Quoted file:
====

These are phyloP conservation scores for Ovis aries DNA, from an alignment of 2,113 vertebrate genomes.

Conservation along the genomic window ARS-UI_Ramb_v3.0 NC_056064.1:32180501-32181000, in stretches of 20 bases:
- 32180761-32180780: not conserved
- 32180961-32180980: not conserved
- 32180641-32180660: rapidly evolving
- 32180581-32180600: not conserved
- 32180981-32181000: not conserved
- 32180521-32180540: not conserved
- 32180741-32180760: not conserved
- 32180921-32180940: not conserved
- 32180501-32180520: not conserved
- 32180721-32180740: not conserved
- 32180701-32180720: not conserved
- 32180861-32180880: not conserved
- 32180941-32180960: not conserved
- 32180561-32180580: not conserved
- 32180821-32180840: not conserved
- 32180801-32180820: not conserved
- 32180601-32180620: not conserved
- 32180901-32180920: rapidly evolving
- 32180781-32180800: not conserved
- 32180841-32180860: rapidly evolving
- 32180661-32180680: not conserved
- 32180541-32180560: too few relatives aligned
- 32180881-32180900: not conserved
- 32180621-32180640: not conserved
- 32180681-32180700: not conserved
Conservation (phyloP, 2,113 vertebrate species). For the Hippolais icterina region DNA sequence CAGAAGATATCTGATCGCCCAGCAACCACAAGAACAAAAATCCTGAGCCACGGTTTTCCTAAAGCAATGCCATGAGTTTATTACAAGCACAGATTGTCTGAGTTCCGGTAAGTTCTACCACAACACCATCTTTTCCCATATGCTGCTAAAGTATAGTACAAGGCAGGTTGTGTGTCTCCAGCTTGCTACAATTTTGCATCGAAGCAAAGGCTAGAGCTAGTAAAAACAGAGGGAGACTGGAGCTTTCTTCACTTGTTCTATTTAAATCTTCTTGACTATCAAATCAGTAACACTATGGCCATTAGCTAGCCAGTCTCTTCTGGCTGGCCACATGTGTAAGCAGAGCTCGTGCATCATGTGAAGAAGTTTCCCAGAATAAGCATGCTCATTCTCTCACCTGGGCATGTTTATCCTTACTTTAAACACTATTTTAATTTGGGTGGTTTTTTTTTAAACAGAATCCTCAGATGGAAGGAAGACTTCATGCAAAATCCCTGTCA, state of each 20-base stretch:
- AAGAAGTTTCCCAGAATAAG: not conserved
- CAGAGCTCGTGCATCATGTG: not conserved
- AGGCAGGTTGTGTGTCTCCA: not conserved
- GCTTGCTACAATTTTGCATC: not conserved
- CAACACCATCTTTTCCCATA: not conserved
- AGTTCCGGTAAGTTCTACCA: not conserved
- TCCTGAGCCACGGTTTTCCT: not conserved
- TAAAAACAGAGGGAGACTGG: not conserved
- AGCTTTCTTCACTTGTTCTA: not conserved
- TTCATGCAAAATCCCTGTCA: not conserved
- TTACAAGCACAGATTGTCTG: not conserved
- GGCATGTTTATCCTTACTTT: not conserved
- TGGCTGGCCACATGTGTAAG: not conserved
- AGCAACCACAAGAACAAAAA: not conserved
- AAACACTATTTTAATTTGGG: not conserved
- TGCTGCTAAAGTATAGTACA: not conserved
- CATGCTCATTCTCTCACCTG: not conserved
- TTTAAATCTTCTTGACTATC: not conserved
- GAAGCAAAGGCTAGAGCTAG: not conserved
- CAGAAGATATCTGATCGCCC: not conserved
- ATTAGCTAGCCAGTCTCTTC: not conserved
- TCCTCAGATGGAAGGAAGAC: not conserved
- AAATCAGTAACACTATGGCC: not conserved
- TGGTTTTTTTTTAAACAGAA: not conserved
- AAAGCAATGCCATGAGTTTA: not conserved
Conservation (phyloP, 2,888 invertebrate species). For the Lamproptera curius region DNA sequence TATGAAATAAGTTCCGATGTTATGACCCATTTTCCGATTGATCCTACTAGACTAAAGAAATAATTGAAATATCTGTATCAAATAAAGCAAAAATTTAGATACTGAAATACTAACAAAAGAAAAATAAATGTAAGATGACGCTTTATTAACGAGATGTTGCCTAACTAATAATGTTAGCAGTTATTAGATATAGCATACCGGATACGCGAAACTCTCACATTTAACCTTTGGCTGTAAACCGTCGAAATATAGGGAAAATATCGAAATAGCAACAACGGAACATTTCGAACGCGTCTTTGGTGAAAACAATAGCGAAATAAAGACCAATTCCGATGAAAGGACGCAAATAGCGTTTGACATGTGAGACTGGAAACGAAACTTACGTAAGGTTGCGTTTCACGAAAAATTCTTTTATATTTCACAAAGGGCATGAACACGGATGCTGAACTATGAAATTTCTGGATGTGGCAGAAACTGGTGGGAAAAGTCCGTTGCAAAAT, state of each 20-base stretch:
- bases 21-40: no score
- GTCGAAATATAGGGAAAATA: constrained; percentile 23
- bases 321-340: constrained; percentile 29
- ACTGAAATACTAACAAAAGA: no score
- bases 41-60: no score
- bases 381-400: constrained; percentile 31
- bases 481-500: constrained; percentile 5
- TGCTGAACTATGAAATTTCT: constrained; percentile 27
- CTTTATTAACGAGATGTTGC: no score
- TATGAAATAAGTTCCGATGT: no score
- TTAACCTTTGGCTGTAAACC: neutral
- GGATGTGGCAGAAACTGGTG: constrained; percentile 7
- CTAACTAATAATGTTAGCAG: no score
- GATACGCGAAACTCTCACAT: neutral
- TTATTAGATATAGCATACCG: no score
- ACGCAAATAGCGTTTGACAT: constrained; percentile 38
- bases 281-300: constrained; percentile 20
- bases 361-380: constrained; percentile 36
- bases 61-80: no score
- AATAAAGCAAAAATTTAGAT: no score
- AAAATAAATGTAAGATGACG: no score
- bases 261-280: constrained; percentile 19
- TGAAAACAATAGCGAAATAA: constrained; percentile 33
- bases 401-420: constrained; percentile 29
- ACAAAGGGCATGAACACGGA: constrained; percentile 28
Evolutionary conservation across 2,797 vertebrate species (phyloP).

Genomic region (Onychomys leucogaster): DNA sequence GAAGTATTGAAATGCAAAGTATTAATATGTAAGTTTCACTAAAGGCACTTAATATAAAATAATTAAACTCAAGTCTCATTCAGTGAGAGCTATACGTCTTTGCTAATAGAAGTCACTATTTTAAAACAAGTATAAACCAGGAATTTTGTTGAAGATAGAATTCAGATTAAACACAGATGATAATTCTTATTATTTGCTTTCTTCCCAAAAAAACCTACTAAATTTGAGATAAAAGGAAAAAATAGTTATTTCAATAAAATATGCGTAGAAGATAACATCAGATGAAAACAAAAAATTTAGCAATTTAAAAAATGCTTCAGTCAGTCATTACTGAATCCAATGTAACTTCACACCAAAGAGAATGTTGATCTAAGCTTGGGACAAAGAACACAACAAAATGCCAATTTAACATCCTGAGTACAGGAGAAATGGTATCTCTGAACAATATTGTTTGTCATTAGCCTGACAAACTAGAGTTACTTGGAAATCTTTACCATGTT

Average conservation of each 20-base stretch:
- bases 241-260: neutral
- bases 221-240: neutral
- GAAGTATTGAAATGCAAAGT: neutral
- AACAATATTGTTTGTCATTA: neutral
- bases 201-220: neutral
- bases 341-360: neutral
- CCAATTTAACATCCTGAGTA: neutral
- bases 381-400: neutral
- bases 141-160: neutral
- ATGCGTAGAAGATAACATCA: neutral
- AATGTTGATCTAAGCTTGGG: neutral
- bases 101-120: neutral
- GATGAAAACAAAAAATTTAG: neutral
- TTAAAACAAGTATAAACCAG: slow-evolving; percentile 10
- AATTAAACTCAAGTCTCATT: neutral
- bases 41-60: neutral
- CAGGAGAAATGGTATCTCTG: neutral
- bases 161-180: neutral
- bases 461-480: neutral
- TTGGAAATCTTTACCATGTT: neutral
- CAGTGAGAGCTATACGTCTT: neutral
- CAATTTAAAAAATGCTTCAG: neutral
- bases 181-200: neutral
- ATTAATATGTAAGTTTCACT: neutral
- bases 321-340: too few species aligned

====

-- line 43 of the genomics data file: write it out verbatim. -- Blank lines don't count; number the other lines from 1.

- AAACACTATTTTAATTTGGG: not conserved